West Nile Virus Alerts Now In 8 States; Rain, Heat Spur Mosquito Swarms
Case reports in animals and humans have seen residents in at least eight states warned over West Nile Virus over the last week. CBS news reports recent high temperatures and storms have created a "breeding ground" for mosquitos. Mental health, anxiety and marijuana use are also in the news.
Multiple States Warn On West Nile Virus Risk Amid Peak Period
At least eight state health departments have cautioned residents over West Nile virus risk in the last week amid a seasonal peak and cases reported in humans and animals, on the rare occasion resulting in death. State health officials from Connecticut, Idaho, Massachusetts, Utah, North Dakota, Louisiana, Delaware and New Hampshire released preventive guidance on West Nile virus, the leading cause of mosquito-borne disease in the U.S., according to the Centers for Disease Control and Prevention. The virus is often spread through the bite of an infected mosquito, with cases typically occurring from summer through fall. There are no medications or vaccines for West Nile virus and officials say the best way to avoid infection is by preventing mosquito bites. (Rivas, 9/13)
Heavy Rain And Heat Bring Out Billions Of Mosquitoes In U.S.: "A Lot Of Biting Going On"
Sizzling temperatures and devastating storms in parts of the U.S. created a breeding ground for billions of pesky mosquitoes this summer. "When temperatures are in the 90s and we have standing water, we're going to have … billions of mosquitoes breeding," Michael Raupp, an entomologist and a professor emeritus at the University of Maryland, said on "CBSN AM" on Monday. "There's going to be a lot of biting going on." (Sundby, 9/13)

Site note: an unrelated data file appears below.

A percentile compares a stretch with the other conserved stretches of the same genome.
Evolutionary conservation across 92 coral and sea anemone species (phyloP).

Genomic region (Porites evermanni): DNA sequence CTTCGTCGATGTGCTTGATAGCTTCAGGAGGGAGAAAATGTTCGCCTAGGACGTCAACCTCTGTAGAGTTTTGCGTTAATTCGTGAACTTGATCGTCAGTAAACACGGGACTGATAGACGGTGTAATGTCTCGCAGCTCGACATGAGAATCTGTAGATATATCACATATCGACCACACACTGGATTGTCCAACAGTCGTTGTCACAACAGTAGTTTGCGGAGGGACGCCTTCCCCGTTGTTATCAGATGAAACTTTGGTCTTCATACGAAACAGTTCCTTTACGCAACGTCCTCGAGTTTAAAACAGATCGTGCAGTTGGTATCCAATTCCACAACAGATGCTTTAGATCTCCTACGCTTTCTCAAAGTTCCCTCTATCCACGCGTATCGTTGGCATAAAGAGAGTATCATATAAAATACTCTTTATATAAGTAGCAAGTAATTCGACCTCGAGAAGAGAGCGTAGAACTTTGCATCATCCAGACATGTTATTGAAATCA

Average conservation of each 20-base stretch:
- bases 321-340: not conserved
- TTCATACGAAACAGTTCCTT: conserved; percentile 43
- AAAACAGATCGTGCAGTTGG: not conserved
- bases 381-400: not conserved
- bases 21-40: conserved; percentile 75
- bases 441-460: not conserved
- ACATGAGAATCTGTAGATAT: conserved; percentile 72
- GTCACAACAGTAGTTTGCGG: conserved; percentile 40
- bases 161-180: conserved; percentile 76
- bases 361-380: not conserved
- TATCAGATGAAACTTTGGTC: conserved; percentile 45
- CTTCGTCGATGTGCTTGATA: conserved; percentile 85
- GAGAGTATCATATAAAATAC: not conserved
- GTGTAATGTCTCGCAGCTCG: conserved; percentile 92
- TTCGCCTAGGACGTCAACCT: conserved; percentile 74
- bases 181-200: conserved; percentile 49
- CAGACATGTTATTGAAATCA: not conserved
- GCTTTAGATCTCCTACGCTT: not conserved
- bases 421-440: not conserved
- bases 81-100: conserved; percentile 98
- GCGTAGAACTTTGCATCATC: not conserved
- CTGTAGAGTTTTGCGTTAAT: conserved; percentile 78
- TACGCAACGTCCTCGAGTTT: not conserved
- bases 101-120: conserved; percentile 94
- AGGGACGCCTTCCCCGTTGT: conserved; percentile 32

In other public health news —
Young People Experiencing 'Widespread' Psychological Distress Over Government Handling Of Looming Climate Crisis, Researchers Say
Children and young people around the world are experiencing increasing anxiety over the fate of the planet -- specifically climate change and how lawmakers are handling the looming crisis, according to new research. Scientists who surveyed 10,000 young people, ages 16 to 25, across 10 countries, found "widespread psychological distress" among them, and, for the first time, discovered that the anxiety was significantly related to perceived government inaction, according to a study published Tuesday in Lancet Planetary Health. (Jacobo, 9/14)
College Student Marijuana Use Was Record-High In 2020 While Drinking Dropped, Study Says
College is an experience where young adults may well find themselves as adults. This not only includes gaining an education and professional experience that’ll help them start successful careers but also thinking and making decisions for themselves. A college is also a set of experiences of fun, adventure, freedom, and hence, even partying for many. Enter drinking hopefully responsibly. Though drinking reportedly wasn’t a top priority for college students in 2020. Instead, weed use went to record-high, according to a new study called “Monitoring the Future.” (Dalton, 9/13)
Exercise Reduces Long-Term Risk Of Anxiety Disorders In Men And Women, Study Finds
A physically active lifestyle was associated with a 62% lower risk of anxiety disorder diagnoses among men and women in a study with the largest population size to date, researchers said. While exercise is known to lower disease risk, boost aerobic fitness and improve sleep, cognition and mental health, among other benefits, per the CDC, researchers at hand said the impact of exercise intensity, dose and fitness level on the development of anxiety disorders was otherwise unknown. Findings published in the Frontiers in Psychiatry journal on Sept. 10 drew from 197,685 skiers participating in a long-distance cross-country ski race, Vasaloppet, compared to matched non-skiers. (Rivas, 9/13)
The Washington Post:
Four Smart Ways To Keep Your Brain In Tiptop Shape
The isolation and inactivity of the pandemic took a mental toll on some people, both those with dementia and those with a healthy brain. “We saw a clear decline in people who already had dementia, but the effects were also felt in otherwise healthy older adults without any preexisting cognitive issues,” says dementia specialist Joel Salinas of the NYU Grossman School of Medicine in New York. As social activity revs up, however, many seniors — including some with cognitive problems — are reporting improvements in memory and thinking, he adds. And you can do plenty in your own life to see similar improvements, he and other experts say. (Levine, 9/13)